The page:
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OpEdNews Op Eds    H3'ed 4/30/18

Trump Did NOT Convince Kim to Ditch His Nukes. China Did

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What other country could withstand this type of economic strangulation by its biggest trading partner?

None of this has anything to do with Trump's "maximum pressure" campaign which really had no effect on Kim's decision at all. Denuclearization is all China's doing. China put a gun to Kim's head and simply waited for him to cave in. Which he did. He very wisely chose the path of least resistance: Capitulation. The question is: What did Kim get in return?

Before we answer that, we need to understand that China-DPRK relations have been strained for more than a year, dating back to early 2017 when China joined the US effort to impose sanctions on the North. The Korean News agency sharply rebuked China for its disloyalty saying, "(China) is dancing to the tune of the US while defending its hostile behavior with excuses that (the sanctions) were not meant to hurt the North Korean people, but to check its nuclear program."

While the North's anger is understandable, it's worth pointing out that Beijing has always opposed Kim's nuclear weapons programs, in fact, in 2016, (long before bilateral relations soured) China's Foreign Minister openly condemned the DPRK's behavior saying, "We strongly urge the DPRK side to remain committed to its denuclearization commitment, and stop taking any actions that would make the situation worse."

The warning was followed a year later by joint sanctions aimed at forcing Kim to give up his nukes. To Beijing's credit, the goal was never to punish or humiliate the North, but to strengthen regional security by reducing access to nuclear weapons. Bottom line: China has acted responsibly throughout.

In March 2018, Kim made an unannounced visit to General Secretary Xi Jinping in Beijing. Kim was given the red carpet treatment for four days while the two leaders huddled and worked out their strategy for denuclearization in the context of a broader economic revitalization program aimed at integrating the peninsula with the rest of the continent.

Very little is known about the four-day confab in Beijing, but it's obvious that Kim was encouraged to normalize relations with his counterpart (Moon Jae-in) in the South based on a firm commitment to decommission his nuclear weapons. It is no coincidence that the meeting between the two leaders and Kim's dramatic reversal in policy took place just weeks after Kim met with the Chinese Premier. Clearly, China was the driving force behind Kim's decision.

Critics of process think the North is engaged in an elaborate hoax that will amount to nothing, but that is probably not the case. Keep in mind, it is Beijing that is calling the shots not Kim. If China wants Kim to abandon his nukes, that's probably what he will do. Of course, Kim would not go along with Beijing's demands if he thought he might be putting his country at risk of a preemptive attack by the United States. Nor would he give up his nukes if he thought he was going to wind up like Mummar Gaddafi who was savagely skewered after he succumbed to US demands to surrender his WMD.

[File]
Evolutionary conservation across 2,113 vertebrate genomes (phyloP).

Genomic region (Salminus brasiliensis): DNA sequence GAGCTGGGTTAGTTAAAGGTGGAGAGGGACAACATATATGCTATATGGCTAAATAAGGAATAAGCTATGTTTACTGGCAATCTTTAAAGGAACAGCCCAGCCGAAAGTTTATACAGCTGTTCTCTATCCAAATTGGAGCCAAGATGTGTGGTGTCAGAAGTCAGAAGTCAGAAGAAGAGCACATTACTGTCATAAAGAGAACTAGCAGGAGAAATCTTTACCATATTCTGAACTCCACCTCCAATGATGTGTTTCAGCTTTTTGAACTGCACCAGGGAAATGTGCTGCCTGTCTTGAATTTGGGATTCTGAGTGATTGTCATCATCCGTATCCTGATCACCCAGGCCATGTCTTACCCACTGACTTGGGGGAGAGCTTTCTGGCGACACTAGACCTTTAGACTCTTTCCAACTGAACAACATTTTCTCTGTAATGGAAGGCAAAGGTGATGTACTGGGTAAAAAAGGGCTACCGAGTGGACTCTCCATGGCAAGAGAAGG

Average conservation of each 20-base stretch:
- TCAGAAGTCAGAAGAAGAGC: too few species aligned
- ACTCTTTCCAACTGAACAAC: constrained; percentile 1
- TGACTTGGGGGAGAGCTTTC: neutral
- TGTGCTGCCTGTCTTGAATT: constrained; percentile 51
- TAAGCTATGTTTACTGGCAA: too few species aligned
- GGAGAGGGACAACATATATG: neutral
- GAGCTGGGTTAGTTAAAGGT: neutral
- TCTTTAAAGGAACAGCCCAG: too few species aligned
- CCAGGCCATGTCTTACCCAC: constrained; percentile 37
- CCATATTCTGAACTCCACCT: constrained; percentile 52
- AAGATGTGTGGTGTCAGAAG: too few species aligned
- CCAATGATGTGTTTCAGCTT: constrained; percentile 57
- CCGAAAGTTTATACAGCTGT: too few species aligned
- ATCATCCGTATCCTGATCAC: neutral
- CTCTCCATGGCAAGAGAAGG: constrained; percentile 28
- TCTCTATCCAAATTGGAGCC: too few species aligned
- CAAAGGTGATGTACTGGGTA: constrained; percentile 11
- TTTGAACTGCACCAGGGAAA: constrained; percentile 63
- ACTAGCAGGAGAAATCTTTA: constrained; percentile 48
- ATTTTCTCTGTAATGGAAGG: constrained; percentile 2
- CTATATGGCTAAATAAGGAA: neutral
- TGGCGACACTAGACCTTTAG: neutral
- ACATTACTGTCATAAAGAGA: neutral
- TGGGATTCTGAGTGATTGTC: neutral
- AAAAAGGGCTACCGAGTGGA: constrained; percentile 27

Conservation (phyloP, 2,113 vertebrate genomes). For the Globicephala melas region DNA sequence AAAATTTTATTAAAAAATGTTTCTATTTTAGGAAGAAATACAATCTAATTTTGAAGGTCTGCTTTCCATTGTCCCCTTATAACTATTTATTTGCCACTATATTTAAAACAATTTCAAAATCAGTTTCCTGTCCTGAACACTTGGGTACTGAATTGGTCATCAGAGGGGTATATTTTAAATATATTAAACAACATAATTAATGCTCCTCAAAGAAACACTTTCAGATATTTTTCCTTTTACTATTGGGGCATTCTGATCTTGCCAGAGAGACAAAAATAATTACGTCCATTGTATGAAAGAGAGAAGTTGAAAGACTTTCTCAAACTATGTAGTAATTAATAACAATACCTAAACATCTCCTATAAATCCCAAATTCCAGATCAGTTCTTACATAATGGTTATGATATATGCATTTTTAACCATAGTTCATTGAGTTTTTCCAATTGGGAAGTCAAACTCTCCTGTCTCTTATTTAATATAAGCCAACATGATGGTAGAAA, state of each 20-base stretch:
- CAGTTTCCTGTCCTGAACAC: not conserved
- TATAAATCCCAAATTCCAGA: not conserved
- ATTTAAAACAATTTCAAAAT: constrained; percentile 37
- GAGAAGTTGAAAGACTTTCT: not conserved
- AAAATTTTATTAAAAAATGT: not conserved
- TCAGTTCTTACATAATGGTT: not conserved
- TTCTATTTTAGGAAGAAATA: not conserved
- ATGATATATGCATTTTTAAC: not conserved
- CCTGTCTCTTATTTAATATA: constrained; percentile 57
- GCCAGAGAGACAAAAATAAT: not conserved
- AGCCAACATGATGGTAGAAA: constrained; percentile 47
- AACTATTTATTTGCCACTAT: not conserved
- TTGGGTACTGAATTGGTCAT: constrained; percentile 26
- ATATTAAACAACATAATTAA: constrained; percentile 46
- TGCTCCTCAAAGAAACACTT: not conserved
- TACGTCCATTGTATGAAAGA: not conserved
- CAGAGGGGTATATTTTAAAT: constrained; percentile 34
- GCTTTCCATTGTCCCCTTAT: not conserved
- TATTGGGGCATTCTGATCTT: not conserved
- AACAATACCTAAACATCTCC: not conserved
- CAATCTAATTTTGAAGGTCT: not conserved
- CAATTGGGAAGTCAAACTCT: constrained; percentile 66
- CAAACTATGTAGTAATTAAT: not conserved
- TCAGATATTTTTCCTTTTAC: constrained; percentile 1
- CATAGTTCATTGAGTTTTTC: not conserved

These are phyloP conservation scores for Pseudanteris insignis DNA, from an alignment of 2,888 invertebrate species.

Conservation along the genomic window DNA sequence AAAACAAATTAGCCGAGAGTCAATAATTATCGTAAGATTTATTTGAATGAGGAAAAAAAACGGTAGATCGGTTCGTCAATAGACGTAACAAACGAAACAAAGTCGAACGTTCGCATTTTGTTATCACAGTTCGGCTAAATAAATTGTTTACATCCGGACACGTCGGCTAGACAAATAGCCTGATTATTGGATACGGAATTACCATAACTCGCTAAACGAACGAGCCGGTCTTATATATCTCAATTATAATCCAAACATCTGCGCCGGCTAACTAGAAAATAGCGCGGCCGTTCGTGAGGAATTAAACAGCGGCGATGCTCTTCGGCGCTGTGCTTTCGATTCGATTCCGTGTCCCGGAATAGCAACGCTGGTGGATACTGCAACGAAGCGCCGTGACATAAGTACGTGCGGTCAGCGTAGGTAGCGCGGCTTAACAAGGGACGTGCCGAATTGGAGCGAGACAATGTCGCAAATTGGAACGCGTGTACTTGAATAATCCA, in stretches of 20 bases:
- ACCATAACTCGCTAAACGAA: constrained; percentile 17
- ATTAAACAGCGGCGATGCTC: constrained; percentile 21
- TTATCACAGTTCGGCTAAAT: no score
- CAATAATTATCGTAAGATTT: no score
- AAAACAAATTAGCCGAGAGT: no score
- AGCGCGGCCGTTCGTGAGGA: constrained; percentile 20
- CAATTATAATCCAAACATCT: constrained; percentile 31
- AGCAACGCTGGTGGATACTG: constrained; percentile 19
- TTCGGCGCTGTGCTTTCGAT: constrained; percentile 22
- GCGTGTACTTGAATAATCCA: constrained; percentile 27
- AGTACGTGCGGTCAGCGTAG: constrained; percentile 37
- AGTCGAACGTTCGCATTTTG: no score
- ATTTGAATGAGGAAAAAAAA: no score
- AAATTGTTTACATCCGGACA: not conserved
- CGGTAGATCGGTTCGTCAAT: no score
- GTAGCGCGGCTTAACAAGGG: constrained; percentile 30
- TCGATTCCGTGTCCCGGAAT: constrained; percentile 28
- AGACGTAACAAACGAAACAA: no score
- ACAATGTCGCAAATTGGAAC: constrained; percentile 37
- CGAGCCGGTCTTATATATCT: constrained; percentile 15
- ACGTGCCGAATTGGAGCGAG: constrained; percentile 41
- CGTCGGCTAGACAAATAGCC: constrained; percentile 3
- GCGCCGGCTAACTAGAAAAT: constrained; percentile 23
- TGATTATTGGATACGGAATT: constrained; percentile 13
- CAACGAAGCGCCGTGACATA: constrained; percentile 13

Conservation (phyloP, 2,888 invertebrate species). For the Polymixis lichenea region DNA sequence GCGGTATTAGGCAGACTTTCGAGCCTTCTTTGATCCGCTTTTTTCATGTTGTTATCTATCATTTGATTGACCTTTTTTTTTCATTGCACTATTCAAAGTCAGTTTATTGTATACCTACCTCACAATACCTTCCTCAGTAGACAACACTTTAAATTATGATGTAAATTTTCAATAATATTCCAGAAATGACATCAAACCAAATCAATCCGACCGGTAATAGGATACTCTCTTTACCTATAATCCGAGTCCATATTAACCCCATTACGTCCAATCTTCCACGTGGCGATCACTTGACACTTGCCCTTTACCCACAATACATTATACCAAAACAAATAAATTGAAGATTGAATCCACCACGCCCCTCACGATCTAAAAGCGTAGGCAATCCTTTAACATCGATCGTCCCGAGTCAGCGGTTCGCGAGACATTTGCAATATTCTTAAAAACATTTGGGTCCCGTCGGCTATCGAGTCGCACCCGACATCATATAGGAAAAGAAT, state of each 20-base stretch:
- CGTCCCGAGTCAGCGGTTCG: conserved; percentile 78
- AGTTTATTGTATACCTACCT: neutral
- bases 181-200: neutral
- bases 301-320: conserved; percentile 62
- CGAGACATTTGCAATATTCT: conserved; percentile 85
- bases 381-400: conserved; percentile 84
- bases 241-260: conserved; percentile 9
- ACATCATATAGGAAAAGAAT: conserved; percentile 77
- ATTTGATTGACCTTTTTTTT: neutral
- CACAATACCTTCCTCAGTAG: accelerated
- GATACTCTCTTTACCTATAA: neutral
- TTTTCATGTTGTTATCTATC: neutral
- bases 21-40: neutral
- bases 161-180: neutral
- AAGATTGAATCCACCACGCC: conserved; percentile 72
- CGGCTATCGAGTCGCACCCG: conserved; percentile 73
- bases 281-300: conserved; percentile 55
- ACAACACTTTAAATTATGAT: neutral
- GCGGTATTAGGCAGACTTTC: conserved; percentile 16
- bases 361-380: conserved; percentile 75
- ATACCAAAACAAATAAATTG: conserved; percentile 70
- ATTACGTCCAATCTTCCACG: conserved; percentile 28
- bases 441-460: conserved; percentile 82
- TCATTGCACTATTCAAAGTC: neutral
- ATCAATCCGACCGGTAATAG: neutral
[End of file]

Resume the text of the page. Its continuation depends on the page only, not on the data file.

So how did China manage to convince Kim that he had nothing to worry about?

This question has not yet been fully answered, but we have to assume that China (and perhaps Russia) provided assurances to Kim that his country would be defended if attacked by the United States. Such guarantees would not be unprecedented, in fact, in 2017 Beijing stated clearly that no unprovoked attack by the US on the DPRK would go unanswered. Here's part of the statement which appeared in Chinese state media:

"China should make it clear that if North Korea launches missiles that threaten U.S. soil first and the U.S. retaliates, China will stay neutral," (but) "If the U.S. and South Korea carry out strikes and try to overthrow the North Korean regime and change the political pattern of the Korean Peninsula, China will prevent them from doing so.

"China opposes both nuclear proliferation and war in the Korean Peninsula. It will not encourage any side to stir up military conflict, and will firmly resist any side which wants to change the status quo of the areas where China's interests are concerned."

Beijing must have allayed Kim's fears or he never would have agreed to denuclearize. But now that he feels protected, Kim appears to be eager to reconcile with his new friends in the South. Here's what he said on Friday:

"I look forward to making the most of this opportunity so that we have the chance to heal the wounds between the North and the South... I came here to put an end to the history of confrontation as well as to work shoulder to shoulder with you to tackle the obstacles between us. I came with the confidence that a brighter future awaits us."

Kim is serious. He wants to restart the peace process and restore economic ties with the South. He formalized his commitment by signing a document that called for "the prohibition of the use of force in any form against each other." "an end to the war," and..."complete denuclearization." Also, both leaders are committed to the gradual economic integration of the North and South via vital infrastructure projects that will strengthen popular support for the (eventual) reunification of the country. The importance of this joint commitment cannot be overstated. Kim is not simply giving up his nukes to placate China or ease sanctions, he is taking the first step on a path towards "balanced economic growth and shared prosperity."

Item 6 in the Panmunjeom Declaration," which Kim Jong-un and South Korean President Moon Jae-in signed on Friday, lays it out in black and white:

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Mike is a freelance writer living in Washington state.

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